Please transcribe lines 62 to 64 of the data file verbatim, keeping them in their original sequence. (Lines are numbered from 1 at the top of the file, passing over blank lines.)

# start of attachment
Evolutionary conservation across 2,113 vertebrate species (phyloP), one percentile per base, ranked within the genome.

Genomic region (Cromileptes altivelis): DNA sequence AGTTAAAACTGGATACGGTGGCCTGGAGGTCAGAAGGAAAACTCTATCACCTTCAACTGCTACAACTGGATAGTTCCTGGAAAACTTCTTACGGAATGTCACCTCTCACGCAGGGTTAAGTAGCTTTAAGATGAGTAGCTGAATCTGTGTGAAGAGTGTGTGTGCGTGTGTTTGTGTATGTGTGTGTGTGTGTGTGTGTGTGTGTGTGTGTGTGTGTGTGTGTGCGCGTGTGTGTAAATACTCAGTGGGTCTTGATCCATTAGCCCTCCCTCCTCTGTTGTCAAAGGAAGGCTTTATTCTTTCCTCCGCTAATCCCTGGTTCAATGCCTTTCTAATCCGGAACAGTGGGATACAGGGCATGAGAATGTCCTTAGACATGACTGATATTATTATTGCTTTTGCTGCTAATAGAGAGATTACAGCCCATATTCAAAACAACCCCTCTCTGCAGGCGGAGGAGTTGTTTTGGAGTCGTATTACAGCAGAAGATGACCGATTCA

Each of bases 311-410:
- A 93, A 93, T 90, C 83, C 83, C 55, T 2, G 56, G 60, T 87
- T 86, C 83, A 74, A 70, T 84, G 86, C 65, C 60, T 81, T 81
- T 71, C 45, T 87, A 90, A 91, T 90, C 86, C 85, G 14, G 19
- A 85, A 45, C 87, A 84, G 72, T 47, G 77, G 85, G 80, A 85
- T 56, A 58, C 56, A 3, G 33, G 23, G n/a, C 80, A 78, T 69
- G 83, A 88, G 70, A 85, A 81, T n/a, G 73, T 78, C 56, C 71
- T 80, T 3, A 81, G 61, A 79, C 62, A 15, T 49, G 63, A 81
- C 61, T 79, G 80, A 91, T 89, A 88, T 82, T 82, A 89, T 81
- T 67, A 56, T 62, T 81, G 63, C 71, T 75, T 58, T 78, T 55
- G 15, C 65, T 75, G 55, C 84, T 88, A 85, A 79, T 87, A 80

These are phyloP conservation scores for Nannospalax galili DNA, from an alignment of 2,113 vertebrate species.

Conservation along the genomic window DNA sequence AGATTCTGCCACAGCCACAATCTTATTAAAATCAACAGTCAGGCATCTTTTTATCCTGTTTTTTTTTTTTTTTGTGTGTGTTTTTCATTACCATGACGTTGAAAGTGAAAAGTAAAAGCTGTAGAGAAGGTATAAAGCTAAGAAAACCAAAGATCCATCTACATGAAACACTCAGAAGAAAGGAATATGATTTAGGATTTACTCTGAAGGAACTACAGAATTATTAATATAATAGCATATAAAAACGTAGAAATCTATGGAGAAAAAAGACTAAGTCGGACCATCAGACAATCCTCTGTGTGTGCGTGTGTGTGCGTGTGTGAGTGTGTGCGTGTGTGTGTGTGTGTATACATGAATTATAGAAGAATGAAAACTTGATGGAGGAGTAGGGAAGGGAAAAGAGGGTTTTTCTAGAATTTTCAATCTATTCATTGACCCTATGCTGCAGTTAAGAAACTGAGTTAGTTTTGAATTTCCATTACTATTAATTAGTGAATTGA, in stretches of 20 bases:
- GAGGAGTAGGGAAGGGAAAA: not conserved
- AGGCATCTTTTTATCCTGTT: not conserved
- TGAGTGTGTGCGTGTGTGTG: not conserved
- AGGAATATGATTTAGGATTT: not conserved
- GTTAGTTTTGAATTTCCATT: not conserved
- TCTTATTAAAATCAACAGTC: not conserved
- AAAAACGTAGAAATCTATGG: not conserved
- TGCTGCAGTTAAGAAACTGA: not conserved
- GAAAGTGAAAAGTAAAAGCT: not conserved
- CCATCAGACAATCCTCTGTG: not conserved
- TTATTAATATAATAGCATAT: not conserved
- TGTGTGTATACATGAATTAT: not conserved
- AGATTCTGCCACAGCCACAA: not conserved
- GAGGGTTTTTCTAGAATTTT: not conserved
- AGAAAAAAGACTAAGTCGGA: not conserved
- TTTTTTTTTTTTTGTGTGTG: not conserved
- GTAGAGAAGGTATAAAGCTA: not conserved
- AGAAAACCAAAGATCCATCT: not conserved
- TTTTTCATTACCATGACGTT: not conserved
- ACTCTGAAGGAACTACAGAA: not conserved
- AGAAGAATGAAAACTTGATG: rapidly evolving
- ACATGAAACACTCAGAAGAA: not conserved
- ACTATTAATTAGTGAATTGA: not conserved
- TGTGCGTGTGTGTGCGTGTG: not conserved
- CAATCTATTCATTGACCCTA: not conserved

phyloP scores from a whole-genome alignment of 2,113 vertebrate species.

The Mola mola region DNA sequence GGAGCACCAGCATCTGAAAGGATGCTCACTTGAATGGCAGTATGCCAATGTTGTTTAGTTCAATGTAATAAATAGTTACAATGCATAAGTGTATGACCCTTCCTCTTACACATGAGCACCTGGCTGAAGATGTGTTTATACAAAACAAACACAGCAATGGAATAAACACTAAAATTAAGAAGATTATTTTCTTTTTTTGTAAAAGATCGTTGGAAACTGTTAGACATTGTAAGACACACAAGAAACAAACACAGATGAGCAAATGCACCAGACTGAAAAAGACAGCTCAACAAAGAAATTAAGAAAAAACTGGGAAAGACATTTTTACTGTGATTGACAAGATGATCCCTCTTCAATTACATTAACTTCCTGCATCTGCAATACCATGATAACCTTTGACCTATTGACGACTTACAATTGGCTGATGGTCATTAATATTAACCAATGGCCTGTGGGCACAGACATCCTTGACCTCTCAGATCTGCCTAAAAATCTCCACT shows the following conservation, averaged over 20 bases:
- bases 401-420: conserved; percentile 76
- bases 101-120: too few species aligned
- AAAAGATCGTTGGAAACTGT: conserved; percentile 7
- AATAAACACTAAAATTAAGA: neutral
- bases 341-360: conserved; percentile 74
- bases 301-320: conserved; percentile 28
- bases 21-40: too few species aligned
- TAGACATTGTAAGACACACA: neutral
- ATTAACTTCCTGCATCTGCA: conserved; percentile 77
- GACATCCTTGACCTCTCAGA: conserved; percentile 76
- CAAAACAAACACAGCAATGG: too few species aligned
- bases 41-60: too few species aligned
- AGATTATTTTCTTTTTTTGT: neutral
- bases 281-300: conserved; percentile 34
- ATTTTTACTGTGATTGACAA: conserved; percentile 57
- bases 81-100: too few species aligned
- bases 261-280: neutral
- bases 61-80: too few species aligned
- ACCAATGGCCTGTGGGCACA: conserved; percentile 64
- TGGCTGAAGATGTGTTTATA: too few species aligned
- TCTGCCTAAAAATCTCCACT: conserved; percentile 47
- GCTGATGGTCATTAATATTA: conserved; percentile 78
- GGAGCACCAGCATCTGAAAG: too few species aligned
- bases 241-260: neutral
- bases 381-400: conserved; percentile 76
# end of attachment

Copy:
- TGGCTGAAGATGTGTTTATA: too few species aligned
- TCTGCCTAAAAATCTCCACT: conserved; percentile 47
- GCTGATGGTCATTAATATTA: conserved; percentile 78